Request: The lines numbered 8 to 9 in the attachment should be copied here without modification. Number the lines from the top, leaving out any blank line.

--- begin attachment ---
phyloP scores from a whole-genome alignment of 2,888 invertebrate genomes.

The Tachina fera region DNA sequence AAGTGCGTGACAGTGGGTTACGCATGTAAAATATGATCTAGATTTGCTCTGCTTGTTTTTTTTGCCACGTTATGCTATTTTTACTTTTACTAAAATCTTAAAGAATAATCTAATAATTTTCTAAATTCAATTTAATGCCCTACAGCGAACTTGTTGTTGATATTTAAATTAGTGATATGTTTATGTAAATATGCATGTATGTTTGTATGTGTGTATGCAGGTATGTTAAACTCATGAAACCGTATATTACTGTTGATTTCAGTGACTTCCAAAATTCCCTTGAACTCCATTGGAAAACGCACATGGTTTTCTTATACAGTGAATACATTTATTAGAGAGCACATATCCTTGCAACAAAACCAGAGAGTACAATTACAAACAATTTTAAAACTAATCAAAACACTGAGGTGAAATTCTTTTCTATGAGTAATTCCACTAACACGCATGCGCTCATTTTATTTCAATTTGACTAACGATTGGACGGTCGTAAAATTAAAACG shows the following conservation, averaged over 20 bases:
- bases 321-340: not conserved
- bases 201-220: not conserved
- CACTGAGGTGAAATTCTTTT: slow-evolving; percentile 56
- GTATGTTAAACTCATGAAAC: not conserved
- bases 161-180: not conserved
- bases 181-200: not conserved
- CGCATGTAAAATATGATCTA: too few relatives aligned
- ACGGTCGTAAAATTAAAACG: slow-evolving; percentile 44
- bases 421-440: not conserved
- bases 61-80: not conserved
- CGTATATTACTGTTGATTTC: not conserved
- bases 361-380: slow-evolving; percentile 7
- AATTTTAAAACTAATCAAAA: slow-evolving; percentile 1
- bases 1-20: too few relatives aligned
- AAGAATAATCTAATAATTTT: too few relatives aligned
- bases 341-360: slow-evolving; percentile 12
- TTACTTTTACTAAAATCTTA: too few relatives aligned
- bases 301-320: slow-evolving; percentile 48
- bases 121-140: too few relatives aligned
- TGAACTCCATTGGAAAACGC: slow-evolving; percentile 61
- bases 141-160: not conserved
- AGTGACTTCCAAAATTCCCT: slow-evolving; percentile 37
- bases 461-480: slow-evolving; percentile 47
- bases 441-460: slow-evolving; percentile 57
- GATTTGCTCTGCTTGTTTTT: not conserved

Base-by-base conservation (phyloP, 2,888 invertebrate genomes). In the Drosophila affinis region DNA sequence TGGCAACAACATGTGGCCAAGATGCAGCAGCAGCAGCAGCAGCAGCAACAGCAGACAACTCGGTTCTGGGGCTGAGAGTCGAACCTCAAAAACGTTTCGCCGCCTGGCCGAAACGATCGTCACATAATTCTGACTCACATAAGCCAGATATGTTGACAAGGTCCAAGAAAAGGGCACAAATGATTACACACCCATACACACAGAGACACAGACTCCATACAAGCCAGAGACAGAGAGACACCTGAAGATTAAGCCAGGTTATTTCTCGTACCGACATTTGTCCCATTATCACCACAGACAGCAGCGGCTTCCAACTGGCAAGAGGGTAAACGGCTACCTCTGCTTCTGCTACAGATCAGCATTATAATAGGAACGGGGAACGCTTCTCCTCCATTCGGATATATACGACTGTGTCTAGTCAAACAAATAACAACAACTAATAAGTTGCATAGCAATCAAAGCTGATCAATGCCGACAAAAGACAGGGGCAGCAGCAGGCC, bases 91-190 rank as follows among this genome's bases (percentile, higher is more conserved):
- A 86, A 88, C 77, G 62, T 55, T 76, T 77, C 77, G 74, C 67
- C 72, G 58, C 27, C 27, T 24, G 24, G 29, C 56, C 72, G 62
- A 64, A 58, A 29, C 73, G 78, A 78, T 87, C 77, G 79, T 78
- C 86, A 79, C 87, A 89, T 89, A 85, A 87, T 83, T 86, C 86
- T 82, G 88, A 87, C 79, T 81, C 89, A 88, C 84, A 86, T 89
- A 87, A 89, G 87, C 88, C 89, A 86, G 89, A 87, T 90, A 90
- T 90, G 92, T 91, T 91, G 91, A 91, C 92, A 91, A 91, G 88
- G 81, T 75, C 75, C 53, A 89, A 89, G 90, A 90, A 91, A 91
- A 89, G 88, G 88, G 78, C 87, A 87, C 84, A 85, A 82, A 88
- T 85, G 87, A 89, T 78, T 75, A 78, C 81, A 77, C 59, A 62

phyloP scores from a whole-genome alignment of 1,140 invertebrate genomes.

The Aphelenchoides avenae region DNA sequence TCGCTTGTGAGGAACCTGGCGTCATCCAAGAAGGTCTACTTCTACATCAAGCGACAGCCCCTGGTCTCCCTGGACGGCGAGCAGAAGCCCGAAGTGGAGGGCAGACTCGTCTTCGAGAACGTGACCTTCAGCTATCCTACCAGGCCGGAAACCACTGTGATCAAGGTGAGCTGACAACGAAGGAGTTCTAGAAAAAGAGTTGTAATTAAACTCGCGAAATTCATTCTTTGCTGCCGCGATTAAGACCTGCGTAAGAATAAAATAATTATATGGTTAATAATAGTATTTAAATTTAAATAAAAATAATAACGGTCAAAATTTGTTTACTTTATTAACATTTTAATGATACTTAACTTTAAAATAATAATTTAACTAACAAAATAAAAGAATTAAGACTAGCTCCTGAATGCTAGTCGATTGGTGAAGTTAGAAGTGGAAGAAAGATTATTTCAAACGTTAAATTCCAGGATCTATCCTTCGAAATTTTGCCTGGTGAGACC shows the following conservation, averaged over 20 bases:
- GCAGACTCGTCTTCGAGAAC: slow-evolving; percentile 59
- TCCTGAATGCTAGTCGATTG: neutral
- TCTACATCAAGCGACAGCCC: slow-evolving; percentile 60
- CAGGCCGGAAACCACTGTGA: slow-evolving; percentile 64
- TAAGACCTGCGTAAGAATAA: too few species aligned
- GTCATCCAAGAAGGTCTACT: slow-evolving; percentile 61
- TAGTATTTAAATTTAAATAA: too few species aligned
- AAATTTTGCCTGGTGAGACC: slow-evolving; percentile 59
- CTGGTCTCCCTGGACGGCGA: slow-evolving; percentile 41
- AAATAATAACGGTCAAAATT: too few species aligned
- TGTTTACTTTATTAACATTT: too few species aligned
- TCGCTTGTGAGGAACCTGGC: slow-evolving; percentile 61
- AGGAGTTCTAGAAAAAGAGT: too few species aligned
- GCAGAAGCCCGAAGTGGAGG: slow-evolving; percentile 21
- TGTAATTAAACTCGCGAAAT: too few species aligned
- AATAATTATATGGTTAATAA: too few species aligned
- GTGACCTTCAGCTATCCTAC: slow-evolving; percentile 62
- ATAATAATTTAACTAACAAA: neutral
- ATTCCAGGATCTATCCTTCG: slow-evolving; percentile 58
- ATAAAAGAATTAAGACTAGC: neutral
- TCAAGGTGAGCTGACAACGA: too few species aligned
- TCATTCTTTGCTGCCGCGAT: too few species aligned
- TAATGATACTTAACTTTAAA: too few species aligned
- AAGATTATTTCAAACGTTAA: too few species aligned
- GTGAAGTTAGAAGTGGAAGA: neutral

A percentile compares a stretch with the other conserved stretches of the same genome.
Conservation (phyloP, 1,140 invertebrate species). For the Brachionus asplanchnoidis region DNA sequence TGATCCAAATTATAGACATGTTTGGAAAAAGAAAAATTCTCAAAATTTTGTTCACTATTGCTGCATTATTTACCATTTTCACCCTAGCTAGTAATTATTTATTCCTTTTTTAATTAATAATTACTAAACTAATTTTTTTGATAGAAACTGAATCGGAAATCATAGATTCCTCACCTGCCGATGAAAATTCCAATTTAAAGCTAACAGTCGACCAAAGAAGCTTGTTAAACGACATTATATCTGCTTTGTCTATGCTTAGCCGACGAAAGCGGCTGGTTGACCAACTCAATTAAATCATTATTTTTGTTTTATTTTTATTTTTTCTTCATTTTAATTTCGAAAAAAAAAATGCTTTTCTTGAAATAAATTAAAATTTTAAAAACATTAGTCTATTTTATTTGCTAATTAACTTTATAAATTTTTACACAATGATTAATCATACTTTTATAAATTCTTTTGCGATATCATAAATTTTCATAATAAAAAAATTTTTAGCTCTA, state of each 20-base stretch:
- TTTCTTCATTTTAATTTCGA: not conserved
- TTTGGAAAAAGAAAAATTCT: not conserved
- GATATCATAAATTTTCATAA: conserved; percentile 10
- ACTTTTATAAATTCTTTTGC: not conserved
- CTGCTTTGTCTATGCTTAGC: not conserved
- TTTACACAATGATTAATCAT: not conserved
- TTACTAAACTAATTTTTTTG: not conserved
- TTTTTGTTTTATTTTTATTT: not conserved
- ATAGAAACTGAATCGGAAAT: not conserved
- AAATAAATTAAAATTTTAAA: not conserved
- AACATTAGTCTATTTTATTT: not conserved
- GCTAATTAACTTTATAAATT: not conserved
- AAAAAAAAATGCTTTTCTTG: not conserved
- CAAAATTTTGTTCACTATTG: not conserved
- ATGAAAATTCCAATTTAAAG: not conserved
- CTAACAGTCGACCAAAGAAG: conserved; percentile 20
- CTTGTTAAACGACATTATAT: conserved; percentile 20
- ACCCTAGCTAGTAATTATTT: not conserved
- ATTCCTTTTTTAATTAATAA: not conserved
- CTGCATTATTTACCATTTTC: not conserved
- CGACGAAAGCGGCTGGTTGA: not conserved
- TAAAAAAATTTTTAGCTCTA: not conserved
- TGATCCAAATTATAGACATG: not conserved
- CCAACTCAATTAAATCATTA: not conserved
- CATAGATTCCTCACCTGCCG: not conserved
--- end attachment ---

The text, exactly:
- bases 181-200: not conserved
- CGCATGTAAAATATGATCTA: too few relatives aligned